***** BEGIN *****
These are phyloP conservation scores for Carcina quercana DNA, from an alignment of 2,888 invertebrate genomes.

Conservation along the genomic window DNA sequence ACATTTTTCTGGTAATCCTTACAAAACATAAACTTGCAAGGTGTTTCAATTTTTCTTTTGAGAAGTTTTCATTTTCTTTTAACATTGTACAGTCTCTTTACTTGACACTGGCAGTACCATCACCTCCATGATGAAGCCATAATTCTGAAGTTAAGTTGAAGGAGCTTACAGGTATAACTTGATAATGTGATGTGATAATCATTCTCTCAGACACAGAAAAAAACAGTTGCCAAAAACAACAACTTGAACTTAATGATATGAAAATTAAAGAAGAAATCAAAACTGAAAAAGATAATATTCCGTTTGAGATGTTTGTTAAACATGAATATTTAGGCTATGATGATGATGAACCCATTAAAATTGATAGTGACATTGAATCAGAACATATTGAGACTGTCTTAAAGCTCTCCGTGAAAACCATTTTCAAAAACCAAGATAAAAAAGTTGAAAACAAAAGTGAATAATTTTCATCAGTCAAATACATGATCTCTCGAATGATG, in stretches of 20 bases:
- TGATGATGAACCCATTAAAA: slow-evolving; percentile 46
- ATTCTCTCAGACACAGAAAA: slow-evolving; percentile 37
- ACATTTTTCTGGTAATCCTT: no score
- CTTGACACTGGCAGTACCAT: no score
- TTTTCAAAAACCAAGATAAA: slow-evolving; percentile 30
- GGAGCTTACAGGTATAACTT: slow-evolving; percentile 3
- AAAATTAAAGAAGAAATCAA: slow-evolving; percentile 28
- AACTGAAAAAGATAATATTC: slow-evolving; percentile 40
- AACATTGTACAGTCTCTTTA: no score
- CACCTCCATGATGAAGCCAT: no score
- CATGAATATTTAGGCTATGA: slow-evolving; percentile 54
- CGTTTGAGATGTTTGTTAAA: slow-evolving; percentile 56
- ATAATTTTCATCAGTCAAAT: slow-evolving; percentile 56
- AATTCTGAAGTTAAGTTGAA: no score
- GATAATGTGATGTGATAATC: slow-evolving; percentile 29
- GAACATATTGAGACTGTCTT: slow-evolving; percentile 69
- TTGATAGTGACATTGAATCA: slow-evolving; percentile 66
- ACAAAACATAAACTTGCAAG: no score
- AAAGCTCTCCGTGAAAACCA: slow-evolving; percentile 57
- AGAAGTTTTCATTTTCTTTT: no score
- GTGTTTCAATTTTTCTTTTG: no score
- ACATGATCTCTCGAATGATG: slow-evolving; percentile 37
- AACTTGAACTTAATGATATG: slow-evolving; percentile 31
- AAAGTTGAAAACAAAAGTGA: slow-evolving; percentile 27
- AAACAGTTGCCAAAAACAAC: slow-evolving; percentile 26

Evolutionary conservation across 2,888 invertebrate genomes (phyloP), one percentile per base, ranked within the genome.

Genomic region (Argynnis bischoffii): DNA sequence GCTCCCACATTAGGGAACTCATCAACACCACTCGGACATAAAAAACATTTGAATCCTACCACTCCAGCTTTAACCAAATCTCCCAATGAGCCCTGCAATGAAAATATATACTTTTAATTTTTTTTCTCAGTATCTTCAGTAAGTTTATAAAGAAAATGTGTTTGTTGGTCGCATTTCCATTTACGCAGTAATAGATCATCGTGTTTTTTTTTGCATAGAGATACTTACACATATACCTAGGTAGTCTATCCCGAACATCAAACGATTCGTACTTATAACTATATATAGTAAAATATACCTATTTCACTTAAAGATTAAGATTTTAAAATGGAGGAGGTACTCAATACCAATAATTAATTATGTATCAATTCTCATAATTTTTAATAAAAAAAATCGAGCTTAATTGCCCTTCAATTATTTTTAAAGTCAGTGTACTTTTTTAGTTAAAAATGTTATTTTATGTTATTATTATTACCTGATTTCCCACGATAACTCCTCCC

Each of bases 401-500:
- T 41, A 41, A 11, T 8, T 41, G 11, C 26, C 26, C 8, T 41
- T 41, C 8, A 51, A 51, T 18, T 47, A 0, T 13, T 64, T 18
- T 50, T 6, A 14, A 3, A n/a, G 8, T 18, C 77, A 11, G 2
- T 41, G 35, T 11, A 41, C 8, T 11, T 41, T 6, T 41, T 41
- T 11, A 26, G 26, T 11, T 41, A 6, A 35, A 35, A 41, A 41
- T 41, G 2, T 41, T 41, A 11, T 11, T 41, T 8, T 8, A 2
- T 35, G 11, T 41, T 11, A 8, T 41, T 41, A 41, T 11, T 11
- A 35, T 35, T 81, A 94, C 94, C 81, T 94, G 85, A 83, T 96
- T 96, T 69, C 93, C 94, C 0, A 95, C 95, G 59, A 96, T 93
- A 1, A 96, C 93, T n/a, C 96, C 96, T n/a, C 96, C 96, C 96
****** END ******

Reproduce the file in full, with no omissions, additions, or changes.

These are phyloP conservation scores for Carcina quercana DNA, from an alignment of 2,888 invertebrate genomes.

Conservation along the genomic window DNA sequence ACATTTTTCTGGTAATCCTTACAAAACATAAACTTGCAAGGTGTTTCAATTTTTCTTTTGAGAAGTTTTCATTTTCTTTTAACATTGTACAGTCTCTTTACTTGACACTGGCAGTACCATCACCTCCATGATGAAGCCATAATTCTGAAGTTAAGTTGAAGGAGCTTACAGGTATAACTTGATAATGTGATGTGATAATCATTCTCTCAGACACAGAAAAAAACAGTTGCCAAAAACAACAACTTGAACTTAATGATATGAAAATTAAAGAAGAAATCAAAACTGAAAAAGATAATATTCCGTTTGAGATGTTTGTTAAACATGAATATTTAGGCTATGATGATGATGAACCCATTAAAATTGATAGTGACATTGAATCAGAACATATTGAGACTGTCTTAAAGCTCTCCGTGAAAACCATTTTCAAAAACCAAGATAAAAAAGTTGAAAACAAAAGTGAATAATTTTCATCAGTCAAATACATGATCTCTCGAATGATG, in stretches of 20 bases:
- TGATGATGAACCCATTAAAA: slow-evolving; percentile 46
- ATTCTCTCAGACACAGAAAA: slow-evolving; percentile 37
- ACATTTTTCTGGTAATCCTT: no score
- CTTGACACTGGCAGTACCAT: no score
- TTTTCAAAAACCAAGATAAA: slow-evolving; percentile 30
- GGAGCTTACAGGTATAACTT: slow-evolving; percentile 3
- AAAATTAAAGAAGAAATCAA: slow-evolving; percentile 28
- AACTGAAAAAGATAATATTC: slow-evolving; percentile 40
- AACATTGTACAGTCTCTTTA: no score
- CACCTCCATGATGAAGCCAT: no score
- CATGAATATTTAGGCTATGA: slow-evolving; percentile 54
- CGTTTGAGATGTTTGTTAAA: slow-evolving; percentile 56
- ATAATTTTCATCAGTCAAAT: slow-evolving; percentile 56
- AATTCTGAAGTTAAGTTGAA: no score
- GATAATGTGATGTGATAATC: slow-evolving; percentile 29
- GAACATATTGAGACTGTCTT: slow-evolving; percentile 69
- TTGATAGTGACATTGAATCA: slow-evolving; percentile 66
- ACAAAACATAAACTTGCAAG: no score
- AAAGCTCTCCGTGAAAACCA: slow-evolving; percentile 57
- AGAAGTTTTCATTTTCTTTT: no score
- GTGTTTCAATTTTTCTTTTG: no score
- ACATGATCTCTCGAATGATG: slow-evolving; percentile 37
- AACTTGAACTTAATGATATG: slow-evolving; percentile 31
- AAAGTTGAAAACAAAAGTGA: slow-evolving; percentile 27
- AAACAGTTGCCAAAAACAAC: slow-evolving; percentile 26

Evolutionary conservation across 2,888 invertebrate genomes (phyloP), one percentile per base, ranked within the genome.

Genomic region (Argynnis bischoffii): DNA sequence GCTCCCACATTAGGGAACTCATCAACACCACTCGGACATAAAAAACATTTGAATCCTACCACTCCAGCTTTAACCAAATCTCCCAATGAGCCCTGCAATGAAAATATATACTTTTAATTTTTTTTCTCAGTATCTTCAGTAAGTTTATAAAGAAAATGTGTTTGTTGGTCGCATTTCCATTTACGCAGTAATAGATCATCGTGTTTTTTTTTGCATAGAGATACTTACACATATACCTAGGTAGTCTATCCCGAACATCAAACGATTCGTACTTATAACTATATATAGTAAAATATACCTATTTCACTTAAAGATTAAGATTTTAAAATGGAGGAGGTACTCAATACCAATAATTAATTATGTATCAATTCTCATAATTTTTAATAAAAAAAATCGAGCTTAATTGCCCTTCAATTATTTTTAAAGTCAGTGTACTTTTTTAGTTAAAAATGTTATTTTATGTTATTATTATTACCTGATTTCCCACGATAACTCCTCCC

Each of bases 401-500:
- T 41, A 41, A 11, T 8, T 41, G 11, C 26, C 26, C 8, T 41
- T 41, C 8, A 51, A 51, T 18, T 47, A 0, T 13, T 64, T 18
- T 50, T 6, A 14, A 3, A n/a, G 8, T 18, C 77, A 11, G 2
- T 41, G 35, T 11, A 41, C 8, T 11, T 41, T 6, T 41, T 41
- T 11, A 26, G 26, T 11, T 41, A 6, A 35, A 35, A 41, A 41
- T 41, G 2, T 41, T 41, A 11, T 11, T 41, T 8, T 8, A 2
- T 35, G 11, T 41, T 11, A 8, T 41, T 41, A 41, T 11, T 11
- A 35, T 35, T 81, A 94, C 94, C 81, T 94, G 85, A 83, T 96
- T 96, T 69, C 93, C 94, C 0, A 95, C 95, G 59, A 96, T 93
- A 1, A 96, C 93, T n/a, C 96, C 96, T n/a, C 96, C 96, C 96